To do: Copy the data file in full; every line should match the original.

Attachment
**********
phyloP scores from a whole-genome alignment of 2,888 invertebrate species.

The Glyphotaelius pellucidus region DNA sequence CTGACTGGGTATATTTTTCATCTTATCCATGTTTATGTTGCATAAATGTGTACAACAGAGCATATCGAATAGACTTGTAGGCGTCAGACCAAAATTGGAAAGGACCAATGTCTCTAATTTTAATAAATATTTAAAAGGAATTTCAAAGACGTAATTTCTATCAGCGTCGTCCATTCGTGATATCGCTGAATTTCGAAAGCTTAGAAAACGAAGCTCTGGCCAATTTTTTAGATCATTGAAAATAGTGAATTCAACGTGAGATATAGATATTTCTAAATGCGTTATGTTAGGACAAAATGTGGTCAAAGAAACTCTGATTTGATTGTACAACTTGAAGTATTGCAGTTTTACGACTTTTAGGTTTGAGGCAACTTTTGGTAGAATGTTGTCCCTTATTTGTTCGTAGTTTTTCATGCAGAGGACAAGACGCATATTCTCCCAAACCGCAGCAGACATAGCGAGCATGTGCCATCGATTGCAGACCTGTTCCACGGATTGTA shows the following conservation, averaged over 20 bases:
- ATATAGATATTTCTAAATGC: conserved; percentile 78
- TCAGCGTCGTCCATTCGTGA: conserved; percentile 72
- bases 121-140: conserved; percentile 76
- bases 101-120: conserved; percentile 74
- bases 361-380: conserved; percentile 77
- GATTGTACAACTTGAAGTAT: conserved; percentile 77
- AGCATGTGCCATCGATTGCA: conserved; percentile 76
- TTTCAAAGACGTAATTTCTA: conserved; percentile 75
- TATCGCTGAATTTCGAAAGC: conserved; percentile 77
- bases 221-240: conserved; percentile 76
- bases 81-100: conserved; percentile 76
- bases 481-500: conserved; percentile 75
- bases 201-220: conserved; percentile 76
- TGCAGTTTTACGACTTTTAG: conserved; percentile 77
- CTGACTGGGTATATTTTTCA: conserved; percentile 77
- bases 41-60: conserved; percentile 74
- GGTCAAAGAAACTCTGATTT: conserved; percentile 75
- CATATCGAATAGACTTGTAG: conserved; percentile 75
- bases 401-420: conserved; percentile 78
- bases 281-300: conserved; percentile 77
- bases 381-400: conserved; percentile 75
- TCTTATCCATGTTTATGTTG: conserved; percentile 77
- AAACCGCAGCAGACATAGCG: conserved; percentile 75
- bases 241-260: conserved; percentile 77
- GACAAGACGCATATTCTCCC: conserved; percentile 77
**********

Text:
phyloP scores from a whole-genome alignment of 2,888 invertebrate species.

The Glyphotaelius pellucidus region DNA sequence CTGACTGGGTATATTTTTCATCTTATCCATGTTTATGTTGCATAAATGTGTACAACAGAGCATATCGAATAGACTTGTAGGCGTCAGACCAAAATTGGAAAGGACCAATGTCTCTAATTTTAATAAATATTTAAAAGGAATTTCAAAGACGTAATTTCTATCAGCGTCGTCCATTCGTGATATCGCTGAATTTCGAAAGCTTAGAAAACGAAGCTCTGGCCAATTTTTTAGATCATTGAAAATAGTGAATTCAACGTGAGATATAGATATTTCTAAATGCGTTATGTTAGGACAAAATGTGGTCAAAGAAACTCTGATTTGATTGTACAACTTGAAGTATTGCAGTTTTACGACTTTTAGGTTTGAGGCAACTTTTGGTAGAATGTTGTCCCTTATTTGTTCGTAGTTTTTCATGCAGAGGACAAGACGCATATTCTCCCAAACCGCAGCAGACATAGCGAGCATGTGCCATCGATTGCAGACCTGTTCCACGGATTGTA shows the following conservation, averaged over 20 bases:
- ATATAGATATTTCTAAATGC: conserved; percentile 78
- TCAGCGTCGTCCATTCGTGA: conserved; percentile 72
- bases 121-140: conserved; percentile 76
- bases 101-120: conserved; percentile 74
- bases 361-380: conserved; percentile 77
- GATTGTACAACTTGAAGTAT: conserved; percentile 77
- AGCATGTGCCATCGATTGCA: conserved; percentile 76
- TTTCAAAGACGTAATTTCTA: conserved; percentile 75
- TATCGCTGAATTTCGAAAGC: conserved; percentile 77
- bases 221-240: conserved; percentile 76
- bases 81-100: conserved; percentile 76
- bases 481-500: conserved; percentile 75
- bases 201-220: conserved; percentile 76
- TGCAGTTTTACGACTTTTAG: conserved; percentile 77
- CTGACTGGGTATATTTTTCA: conserved; percentile 77
- bases 41-60: conserved; percentile 74
- GGTCAAAGAAACTCTGATTT: conserved; percentile 75
- CATATCGAATAGACTTGTAG: conserved; percentile 75
- bases 401-420: conserved; percentile 78
- bases 281-300: conserved; percentile 77
- bases 381-400: conserved; percentile 75
- TCTTATCCATGTTTATGTTG: conserved; percentile 77
- AAACCGCAGCAGACATAGCG: conserved; percentile 75
- bases 241-260: conserved; percentile 77
- GACAAGACGCATATTCTCCC: conserved; percentile 77